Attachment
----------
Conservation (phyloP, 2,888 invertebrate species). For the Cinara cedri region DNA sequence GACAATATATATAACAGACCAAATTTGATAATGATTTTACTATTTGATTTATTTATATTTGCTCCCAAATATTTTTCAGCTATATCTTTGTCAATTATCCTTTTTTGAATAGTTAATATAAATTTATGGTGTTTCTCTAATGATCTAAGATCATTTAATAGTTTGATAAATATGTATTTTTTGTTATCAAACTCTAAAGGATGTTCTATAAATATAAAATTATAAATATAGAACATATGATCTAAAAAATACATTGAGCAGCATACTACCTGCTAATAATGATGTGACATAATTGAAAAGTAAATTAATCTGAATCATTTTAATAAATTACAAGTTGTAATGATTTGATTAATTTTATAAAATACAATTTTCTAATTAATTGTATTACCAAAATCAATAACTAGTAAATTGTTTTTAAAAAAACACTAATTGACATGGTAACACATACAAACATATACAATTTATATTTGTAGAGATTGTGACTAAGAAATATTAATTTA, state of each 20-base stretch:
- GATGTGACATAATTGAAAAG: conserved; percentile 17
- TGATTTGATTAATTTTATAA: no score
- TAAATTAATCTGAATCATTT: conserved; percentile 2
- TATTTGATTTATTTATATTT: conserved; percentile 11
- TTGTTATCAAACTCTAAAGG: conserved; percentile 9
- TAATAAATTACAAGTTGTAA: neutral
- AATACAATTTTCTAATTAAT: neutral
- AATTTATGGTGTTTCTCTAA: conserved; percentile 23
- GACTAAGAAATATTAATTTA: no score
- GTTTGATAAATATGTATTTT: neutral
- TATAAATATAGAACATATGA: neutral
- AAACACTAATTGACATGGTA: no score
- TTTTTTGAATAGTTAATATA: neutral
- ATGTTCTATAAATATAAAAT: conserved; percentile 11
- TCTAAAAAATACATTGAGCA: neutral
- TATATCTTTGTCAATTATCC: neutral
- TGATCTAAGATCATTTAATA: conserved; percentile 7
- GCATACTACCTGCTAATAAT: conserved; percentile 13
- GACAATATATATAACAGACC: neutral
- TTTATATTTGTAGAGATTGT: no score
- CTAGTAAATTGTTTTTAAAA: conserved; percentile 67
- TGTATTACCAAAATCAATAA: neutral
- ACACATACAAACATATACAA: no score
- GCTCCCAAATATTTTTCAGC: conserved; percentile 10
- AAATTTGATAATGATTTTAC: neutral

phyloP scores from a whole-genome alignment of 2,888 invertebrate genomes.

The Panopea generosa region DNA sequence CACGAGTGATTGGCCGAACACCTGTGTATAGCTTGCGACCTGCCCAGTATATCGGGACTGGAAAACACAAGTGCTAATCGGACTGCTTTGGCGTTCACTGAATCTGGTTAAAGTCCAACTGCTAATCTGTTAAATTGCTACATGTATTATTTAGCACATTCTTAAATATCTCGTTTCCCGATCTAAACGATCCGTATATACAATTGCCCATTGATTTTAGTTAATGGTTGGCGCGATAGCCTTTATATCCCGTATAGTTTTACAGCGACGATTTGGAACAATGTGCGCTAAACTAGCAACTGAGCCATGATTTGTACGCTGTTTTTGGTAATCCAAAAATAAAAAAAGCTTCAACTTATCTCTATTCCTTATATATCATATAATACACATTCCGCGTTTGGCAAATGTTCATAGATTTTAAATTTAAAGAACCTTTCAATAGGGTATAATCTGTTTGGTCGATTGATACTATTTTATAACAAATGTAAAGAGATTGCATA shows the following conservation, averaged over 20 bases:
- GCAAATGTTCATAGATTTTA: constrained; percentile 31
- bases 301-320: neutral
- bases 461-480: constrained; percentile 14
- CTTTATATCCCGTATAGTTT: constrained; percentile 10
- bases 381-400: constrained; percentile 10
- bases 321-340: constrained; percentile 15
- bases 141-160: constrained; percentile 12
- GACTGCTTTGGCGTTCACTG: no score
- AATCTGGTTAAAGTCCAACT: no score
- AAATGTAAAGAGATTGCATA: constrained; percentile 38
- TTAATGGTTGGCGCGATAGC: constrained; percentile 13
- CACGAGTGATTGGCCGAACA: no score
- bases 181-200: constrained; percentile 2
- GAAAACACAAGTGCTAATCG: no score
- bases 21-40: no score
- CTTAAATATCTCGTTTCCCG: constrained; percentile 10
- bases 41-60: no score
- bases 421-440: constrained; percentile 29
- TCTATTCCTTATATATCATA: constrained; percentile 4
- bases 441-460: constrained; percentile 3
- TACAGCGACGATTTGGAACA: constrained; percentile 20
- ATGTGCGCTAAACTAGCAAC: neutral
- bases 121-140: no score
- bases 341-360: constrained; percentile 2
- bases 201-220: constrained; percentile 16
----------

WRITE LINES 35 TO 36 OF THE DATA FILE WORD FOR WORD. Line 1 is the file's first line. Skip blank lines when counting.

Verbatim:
- bases 141-160: constrained; percentile 12
- GACTGCTTTGGCGTTCACTG: no score